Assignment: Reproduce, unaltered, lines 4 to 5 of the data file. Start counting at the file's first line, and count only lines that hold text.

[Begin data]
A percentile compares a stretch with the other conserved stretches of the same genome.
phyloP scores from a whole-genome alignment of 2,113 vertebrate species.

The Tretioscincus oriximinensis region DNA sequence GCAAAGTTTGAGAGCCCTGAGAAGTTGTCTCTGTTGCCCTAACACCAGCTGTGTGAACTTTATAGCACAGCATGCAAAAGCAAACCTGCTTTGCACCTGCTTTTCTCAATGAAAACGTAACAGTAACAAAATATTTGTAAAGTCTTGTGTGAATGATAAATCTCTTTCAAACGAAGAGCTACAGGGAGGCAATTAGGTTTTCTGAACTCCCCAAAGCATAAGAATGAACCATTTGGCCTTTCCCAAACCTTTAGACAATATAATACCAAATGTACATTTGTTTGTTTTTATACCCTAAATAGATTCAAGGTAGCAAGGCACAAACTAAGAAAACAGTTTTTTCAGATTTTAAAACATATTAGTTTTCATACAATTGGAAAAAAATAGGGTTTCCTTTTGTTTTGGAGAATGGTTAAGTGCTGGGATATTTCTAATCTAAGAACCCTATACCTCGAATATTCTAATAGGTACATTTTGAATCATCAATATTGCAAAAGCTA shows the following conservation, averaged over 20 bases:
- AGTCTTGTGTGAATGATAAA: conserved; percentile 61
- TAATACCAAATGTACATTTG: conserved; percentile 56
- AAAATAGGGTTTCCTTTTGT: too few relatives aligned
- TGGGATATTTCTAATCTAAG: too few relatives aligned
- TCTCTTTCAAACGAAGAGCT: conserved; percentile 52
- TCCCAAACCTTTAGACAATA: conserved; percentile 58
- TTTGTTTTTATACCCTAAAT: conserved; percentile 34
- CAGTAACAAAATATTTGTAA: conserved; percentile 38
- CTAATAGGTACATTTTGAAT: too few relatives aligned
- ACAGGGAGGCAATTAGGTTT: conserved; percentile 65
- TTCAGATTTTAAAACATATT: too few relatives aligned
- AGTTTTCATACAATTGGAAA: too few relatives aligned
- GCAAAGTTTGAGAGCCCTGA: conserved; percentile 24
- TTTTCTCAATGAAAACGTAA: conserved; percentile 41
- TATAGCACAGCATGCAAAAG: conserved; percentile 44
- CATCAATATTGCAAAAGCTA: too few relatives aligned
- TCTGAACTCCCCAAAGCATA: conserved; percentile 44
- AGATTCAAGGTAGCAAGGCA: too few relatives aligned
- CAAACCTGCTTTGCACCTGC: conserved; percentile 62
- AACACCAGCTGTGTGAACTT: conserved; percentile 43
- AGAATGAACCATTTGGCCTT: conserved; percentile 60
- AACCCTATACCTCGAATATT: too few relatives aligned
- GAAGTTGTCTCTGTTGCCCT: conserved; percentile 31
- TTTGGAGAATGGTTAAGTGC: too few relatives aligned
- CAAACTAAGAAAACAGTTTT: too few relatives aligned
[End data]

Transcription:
- AGTCTTGTGTGAATGATAAA: conserved; percentile 61
- TAATACCAAATGTACATTTG: conserved; percentile 56